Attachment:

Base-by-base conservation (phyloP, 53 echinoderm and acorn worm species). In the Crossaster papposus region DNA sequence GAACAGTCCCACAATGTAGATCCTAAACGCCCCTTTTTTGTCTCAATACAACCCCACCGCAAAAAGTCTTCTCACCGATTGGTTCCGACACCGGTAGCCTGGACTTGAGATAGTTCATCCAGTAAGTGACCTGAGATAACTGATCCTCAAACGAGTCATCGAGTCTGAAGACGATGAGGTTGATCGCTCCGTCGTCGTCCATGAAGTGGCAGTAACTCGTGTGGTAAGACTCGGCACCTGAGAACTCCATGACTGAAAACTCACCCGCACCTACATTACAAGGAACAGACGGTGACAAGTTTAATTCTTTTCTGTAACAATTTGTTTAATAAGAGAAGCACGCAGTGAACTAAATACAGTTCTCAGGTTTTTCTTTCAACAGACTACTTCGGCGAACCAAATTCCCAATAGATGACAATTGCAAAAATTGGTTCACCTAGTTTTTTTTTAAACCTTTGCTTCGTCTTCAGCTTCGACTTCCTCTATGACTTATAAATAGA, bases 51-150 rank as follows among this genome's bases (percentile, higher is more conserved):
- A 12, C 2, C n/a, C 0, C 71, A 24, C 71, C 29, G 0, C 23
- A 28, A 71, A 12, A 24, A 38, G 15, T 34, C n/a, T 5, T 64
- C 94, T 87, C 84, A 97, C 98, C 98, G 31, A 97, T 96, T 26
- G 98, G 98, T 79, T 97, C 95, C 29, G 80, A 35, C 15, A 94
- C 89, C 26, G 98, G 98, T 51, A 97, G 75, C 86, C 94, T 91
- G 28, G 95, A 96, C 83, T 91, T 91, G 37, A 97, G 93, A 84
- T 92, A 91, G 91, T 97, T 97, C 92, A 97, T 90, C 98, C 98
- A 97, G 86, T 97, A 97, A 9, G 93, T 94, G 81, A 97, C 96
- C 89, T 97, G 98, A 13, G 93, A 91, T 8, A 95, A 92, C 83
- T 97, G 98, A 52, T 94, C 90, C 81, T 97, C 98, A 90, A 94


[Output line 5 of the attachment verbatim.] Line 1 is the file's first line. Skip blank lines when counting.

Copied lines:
- G 98, G 98, T 79, T 97, C 95, C 29, G 80, A 35, C 15, A 94